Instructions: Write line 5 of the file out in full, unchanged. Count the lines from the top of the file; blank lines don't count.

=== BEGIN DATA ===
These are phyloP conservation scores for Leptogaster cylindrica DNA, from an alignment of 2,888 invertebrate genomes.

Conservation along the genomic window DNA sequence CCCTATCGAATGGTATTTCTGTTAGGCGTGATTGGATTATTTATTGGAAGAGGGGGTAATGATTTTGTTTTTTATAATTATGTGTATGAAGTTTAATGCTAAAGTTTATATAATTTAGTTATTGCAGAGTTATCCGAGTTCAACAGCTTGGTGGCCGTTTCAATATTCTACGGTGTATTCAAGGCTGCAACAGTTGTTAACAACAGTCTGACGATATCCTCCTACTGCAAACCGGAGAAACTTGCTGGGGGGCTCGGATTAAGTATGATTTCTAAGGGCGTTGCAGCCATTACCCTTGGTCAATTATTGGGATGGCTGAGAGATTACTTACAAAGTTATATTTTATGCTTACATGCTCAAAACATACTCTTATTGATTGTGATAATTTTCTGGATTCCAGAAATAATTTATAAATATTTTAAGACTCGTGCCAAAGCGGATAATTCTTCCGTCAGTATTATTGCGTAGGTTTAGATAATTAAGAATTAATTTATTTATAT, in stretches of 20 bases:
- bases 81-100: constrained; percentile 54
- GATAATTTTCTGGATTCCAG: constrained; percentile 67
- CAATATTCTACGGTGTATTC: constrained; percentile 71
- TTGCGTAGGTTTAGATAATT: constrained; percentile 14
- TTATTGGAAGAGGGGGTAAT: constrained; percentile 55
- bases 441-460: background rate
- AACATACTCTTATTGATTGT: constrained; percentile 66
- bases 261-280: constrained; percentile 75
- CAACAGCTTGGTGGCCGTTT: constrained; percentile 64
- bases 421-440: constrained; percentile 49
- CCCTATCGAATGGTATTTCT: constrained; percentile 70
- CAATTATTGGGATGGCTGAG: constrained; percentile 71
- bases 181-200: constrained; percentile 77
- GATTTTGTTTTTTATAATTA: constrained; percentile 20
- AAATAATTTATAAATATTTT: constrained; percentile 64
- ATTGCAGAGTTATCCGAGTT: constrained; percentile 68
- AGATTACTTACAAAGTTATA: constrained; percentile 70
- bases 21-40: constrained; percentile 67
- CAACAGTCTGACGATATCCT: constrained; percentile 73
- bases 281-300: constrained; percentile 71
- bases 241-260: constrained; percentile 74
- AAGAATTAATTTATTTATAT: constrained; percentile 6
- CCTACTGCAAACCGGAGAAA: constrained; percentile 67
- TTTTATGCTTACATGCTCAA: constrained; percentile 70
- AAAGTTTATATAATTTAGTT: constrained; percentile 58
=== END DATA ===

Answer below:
- CAATATTCTACGGTGTATTC: constrained; percentile 71